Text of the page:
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Trauma and Stress

What are stress and trauma from a psychological lens?

 

The impact of chronic stress and traumatic events  are not the same for everyone because each person has their own level of resiliency and their own risk factors. Resiliency and risk factors could be genetic, environmental, social, physiological, psychological, financial, and spiritual -  to name a few.

 

Trauma from a psychological lense can result from any instance when your nervous system (physiology) reacts as if your survival is threatened.  Emotional and psychological trauma can be caused by single, one-time events, such as a horrible accident, a natural disaster, sexual assault, or a violent attack. Trauma can also stem from ongoing relentless stress such as living in an unsafe environment, childhood neglect, chronically problematic relationships, or struggling with a life-impacting health diagnosis. In general, any single or sustained event can lead to symptoms of being overwhelmed or dysregulated when :

 

  • It happened unexpectedly.

  • You were unprepared for the event.

  • You felt powerless to prevent the event.

  • It happened repeatedly.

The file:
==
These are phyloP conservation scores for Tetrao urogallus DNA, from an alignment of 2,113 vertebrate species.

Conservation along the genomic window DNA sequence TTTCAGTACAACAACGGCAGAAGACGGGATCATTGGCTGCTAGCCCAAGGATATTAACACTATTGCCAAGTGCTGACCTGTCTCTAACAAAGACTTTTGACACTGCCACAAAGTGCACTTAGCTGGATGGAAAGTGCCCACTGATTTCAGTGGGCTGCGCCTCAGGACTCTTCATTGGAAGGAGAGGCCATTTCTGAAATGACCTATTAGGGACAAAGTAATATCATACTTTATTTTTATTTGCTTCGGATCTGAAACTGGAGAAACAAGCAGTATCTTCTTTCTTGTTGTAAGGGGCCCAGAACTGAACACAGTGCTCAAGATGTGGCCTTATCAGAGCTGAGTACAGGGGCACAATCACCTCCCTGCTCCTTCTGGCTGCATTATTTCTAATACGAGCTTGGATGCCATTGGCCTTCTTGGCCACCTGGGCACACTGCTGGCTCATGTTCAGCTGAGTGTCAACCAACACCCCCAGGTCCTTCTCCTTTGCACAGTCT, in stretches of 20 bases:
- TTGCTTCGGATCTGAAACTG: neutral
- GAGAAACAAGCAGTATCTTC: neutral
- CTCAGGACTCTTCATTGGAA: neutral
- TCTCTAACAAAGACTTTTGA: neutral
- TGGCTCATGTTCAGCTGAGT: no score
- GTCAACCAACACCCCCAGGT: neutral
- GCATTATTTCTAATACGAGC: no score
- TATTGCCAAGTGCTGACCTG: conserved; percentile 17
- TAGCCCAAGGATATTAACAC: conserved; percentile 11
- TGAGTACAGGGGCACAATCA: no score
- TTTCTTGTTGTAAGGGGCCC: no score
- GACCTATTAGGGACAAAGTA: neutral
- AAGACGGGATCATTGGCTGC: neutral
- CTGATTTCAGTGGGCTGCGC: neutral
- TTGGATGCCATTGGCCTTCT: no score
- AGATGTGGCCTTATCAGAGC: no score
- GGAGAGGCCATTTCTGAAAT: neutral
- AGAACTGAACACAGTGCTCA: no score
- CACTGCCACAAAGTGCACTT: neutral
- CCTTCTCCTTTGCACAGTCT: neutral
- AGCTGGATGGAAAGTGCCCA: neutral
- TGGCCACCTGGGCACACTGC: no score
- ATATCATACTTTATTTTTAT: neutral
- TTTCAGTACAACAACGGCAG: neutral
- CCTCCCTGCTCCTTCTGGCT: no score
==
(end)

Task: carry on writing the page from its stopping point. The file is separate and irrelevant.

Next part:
• Someone was intentionally cruel.

  • It happened in childhood.

 

Often overlooked causes of symptoms of nervous system dysregulation are:

 

  • Standard surgeries or other medical/dental procedures, especially for children

  • Diagnoses of life threatening or life altering diseases/disorders (cancer, emergency surgery,injury, etc.)

  • A feeling of captivity or powerlessness that lasts for an extended period of time, such as an emotionally or physically abusive relationship

  • Falls or sports injuries

  • A humiliating or deeply disturbing event, such as the loss of job or the sudden loss of social rank

  • Sudden loss, injury or illness diagnosis of a loved one

  • Loss of a job or abusive work environment

  • Financial devestation

  • Being raised by a traumatized or mentally ill caregiver

  • Childhood and long term neglect

  • Sudden break up or demise of a relationship

  • Vehicular accidents

  • Feelings of chronic threat, such as with racism and bigotry

  • First Responders' repeated exposure to others' trauma (vicarious trauma)

 

The common denominator of trauma is a internal fear, helplessness, loss of control and a threat of annihilation.  Traumatic events do not require physical injury or threat.  

 

Experiencing symptoms of dysregulation from stress and trauma can be confusing especially when you do not know the "source" of the problem.  It is very important to note that good trauma therapy does not try to find the source of the trauma or "dig around" to find forgotten memories.  Good trauma therapy works with the symptoms and sensations of feeling overwhelmed because trauma is due to the reactions of the nervous system of the individual and not in the story of the event.  

Continue to read about how the nervous system regulates our wellness, what trauma symptoms can look like and how we can work towards healing our mind and body.